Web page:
Buying (Going Long) Tin Futures to Profit from a Rise in Tin Prices

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10 Funds and Stocks to Profit From Rising Interest Rates in 2020

When the market landscape is changing, you have to adapt to stay ahead . these stocks to buy can help

It’s tough to believe, but the end of 2020 is almost here and the beginning of 2020 is in sight. It’s not too soon to start planning for the coming year, and working to spot the big themes that will dominate the headlines and ultimately drive stocks higher or lower.

And there’s no doubt that one of the coming year’s biggest themes will be rising interest rates. Just a couple months ago, traders were barely betting on a quarter-point hike in the Federal Reserve funds rate. Since then, an uptick in inflation has pushed that projected timeline forward by a full quarter; traders are saying there’s an 87% chance the Fed will take its base interest rate up 25 basis points in December of this year.

And that’s just the beginning. Look for at least one more rate hike next year, if not two. Longer-term, the Fed’s FOMC believes the funds rate will go through six quarter-point hikes before the end of 2020. That’s a big shift, and it’s going to change the market’s landscape.

How? Or more important, what should investors do to make the most of this changing environment? Here are ten of the best funds and stocks to buy to profit from rising interest rates in 2020.

Best Funds and Stocks to Buy: Brokerage Firms

It’s a misnomer that brokerage firms need you to trade frequently to turn a solid profit. They don’t. They don’t even really need you park your money in mutual funds; the residual payouts on funds are rather anemic. As it turns out, brokers can turn a surprisingly tidy profit from their cut on the money market you more or less consider cash.

There are several to choose from, but Charles Schwab Corp (NYSE: SCHW ) has arguably the best of these stocks to buy as it’s the most stable and diversified in the bunch. It’s better positioned than its peers and rivals to cut fees and win market share, and it’s doing just that with a new low-cost index ETF.

Best Funds and Stocks to Buy: Cash Rich Companies

Along those same lines, corporations with lots of idle cash but nowhere to effectively invest it just yet also benefit from higher returns on their money parked in a bank account. Although the upshot isn’t nearly as fruitful as using those funds for, say an acquisition, there’s also little to no risk for slightly higher levels of interest income.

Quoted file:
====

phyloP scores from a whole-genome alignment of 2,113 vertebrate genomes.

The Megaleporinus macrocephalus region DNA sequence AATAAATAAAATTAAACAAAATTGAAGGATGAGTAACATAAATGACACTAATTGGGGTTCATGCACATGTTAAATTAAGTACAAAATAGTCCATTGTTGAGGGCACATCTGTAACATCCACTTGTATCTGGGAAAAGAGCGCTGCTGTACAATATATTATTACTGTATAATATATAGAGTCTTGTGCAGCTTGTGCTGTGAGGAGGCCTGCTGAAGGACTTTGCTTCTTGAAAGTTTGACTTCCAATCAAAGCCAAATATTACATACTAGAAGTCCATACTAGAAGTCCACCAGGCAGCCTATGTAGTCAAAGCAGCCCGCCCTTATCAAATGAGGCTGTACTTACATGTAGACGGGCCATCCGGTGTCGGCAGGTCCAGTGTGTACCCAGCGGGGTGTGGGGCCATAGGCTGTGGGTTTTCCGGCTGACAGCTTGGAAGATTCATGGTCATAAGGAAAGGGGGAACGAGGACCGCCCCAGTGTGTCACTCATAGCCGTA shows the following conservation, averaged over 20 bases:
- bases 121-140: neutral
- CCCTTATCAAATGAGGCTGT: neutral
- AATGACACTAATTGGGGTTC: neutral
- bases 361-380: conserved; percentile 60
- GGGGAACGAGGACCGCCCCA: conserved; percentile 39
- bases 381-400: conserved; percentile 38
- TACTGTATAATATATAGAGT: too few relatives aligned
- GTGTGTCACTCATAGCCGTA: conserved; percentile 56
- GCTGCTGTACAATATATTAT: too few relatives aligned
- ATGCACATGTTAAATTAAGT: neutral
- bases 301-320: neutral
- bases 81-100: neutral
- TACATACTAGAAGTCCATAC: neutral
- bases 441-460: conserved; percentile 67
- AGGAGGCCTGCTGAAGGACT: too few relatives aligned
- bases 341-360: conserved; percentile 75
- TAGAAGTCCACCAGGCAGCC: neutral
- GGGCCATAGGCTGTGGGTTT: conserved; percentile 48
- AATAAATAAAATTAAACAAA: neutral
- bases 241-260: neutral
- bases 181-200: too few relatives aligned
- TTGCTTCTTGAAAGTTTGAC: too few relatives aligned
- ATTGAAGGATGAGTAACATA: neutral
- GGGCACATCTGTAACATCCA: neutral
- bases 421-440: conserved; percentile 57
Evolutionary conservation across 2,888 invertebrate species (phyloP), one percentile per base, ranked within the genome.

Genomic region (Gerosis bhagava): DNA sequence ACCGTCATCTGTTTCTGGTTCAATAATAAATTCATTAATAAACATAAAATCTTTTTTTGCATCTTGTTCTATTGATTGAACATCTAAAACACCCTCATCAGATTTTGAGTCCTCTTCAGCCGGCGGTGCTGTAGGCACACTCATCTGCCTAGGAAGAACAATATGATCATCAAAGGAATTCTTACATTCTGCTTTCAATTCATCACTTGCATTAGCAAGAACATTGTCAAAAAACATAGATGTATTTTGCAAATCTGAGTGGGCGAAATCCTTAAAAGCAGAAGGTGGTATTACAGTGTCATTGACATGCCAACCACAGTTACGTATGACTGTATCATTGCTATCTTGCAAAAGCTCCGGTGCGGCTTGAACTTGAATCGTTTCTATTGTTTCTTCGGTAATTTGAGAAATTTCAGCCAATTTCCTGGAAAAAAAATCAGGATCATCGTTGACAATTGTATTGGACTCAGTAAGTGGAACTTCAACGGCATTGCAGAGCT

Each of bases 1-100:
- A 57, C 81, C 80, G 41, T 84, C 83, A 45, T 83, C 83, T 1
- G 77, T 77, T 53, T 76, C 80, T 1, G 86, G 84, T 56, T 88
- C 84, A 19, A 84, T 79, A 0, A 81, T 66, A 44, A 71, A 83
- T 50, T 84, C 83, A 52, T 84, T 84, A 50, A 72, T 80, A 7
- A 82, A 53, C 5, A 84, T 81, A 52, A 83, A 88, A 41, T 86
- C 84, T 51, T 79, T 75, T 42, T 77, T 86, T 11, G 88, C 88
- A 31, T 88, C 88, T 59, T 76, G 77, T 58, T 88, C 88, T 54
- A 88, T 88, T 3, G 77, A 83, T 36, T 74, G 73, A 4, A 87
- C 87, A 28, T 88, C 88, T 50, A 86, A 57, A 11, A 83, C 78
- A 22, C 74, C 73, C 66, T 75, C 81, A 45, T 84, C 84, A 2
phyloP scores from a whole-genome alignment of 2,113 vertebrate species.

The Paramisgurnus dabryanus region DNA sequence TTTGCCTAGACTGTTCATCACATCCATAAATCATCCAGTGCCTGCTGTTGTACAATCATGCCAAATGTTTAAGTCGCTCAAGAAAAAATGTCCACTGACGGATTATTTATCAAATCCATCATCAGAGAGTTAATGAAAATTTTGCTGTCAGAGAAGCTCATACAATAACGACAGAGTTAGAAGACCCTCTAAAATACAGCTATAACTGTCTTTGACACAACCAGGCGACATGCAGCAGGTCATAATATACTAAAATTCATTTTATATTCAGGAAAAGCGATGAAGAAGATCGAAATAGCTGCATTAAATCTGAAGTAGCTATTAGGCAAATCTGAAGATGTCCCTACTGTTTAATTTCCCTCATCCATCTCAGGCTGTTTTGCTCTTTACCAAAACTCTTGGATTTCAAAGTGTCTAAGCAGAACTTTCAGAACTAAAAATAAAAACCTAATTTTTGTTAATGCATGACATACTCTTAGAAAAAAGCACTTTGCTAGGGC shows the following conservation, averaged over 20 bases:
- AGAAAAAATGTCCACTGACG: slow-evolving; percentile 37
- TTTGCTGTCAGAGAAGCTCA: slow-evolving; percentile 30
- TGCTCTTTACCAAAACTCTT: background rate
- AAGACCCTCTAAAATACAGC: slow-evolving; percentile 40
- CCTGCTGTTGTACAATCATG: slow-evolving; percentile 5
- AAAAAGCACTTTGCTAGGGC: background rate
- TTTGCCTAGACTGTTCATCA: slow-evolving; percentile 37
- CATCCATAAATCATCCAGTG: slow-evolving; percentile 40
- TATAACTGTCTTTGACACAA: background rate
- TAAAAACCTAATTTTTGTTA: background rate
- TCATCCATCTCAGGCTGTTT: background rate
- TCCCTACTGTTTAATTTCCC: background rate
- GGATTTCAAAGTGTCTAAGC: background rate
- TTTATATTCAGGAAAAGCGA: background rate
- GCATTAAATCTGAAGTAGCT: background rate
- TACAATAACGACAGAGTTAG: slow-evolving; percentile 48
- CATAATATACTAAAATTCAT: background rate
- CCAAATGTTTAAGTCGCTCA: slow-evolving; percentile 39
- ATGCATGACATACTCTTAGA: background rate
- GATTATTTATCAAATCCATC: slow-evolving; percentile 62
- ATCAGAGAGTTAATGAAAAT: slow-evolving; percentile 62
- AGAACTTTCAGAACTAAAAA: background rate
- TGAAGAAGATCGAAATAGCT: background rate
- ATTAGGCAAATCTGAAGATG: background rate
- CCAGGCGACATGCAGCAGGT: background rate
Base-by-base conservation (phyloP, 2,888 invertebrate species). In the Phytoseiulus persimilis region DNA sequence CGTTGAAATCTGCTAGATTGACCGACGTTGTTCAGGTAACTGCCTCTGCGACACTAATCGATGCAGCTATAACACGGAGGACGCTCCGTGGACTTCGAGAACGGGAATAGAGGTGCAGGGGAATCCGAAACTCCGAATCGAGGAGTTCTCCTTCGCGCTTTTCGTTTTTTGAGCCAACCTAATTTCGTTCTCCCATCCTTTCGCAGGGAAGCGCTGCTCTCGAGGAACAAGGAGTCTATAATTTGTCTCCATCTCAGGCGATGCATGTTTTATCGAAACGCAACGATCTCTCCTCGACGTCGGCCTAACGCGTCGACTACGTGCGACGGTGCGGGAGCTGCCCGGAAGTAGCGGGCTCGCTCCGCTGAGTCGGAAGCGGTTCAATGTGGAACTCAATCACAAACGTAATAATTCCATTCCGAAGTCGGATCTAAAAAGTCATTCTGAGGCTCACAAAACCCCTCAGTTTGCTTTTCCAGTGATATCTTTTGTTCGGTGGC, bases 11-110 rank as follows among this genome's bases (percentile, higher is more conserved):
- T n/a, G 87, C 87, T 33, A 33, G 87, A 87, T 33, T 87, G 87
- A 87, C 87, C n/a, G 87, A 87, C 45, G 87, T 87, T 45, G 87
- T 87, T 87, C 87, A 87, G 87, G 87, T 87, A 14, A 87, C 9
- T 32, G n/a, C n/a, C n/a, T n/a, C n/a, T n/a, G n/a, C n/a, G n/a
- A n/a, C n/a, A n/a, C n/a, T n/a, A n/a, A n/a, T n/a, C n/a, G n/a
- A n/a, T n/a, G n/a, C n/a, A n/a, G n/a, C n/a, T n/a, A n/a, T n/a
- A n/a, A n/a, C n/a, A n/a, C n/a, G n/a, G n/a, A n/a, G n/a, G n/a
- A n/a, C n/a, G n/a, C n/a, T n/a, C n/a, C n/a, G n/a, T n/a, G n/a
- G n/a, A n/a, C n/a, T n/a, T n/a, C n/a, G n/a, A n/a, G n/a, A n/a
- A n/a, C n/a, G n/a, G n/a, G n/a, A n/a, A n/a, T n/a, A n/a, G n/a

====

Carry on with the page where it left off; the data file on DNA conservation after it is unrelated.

Apple Inc. (NASDAQ: AAPL ) is the poster child for companies that are sitting on more cash than they know what to do with. But, in that most of it is parked overseas and not necessarily bearing the same interest payments its U.S.-domiciled money is, that may not be the ideal way to make such a play. General Electric Company (NYSE: GE ), with its horde of $44 billion — 58% of which is held right here in the United States — is far more likely to see a bit of a margin boost that matters.

Best Funds and Stocks to Buy: Banks

It’s cliche, but worth mentioning all the same. Banks generate significantly more profit when interest rates are higher than when they’re lower.

The mortgage loan you secure with the bank? Contrary to popular belief, the bank doesn’t keep much cash just laying around. It has to borrow the bulk of that money itself before lending it to you. Its borrowing costs rise and fall with interest rates, just like yours do, and its lending profits lie in the difference between the two rates. The higher interest rates are, though, the greater the difference is between your interest rate and the bank’s cost of that capital.

The rising tide lifts all boats in the banking business, but Bank of America Corp (NYSE: BAC ) continues to be one of the standout stocks to buy in the arena. It’s doing everything else right, including cutting costs to the bone.

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Best Funds and Stocks to Buy: Gold

It seems a little counterintuitive. U.S. interest rates tend to move in tandem with the value of the U.S. dollar, and gold is priced in U.S. dollars (moving inversely with the greenback). When rates are on the rise, gold should theoretically be moving lower.

That relationship is a myth though, at least in the long run. In reality, there’s little to no correlation between the two.

There is, however, something of a correlation between gold prices and inflation, and the Fed’s intent in pumping up interest rates is to combat brewing inflation. If the FOMC is right about inflation growth for the next few years — enough so that it’s expecting to put six rate increases in place by 2020 — then gold may be undervalued here. The SPDR Gold Trust (ETF) (NYSEARCA: GLD ) is the easiest means of making a gold play, though it’s hardly the only one.

Best Funds and Stocks to Buy: Rental Real Estate

It’s a loose relationship, to be fair, but it’s a relationship all the same — as the cost of borrowing to buy a home rises, more and more people opt to rent rather than own. That creates fresh demand for apartments and the like, making the rental business more fruitful.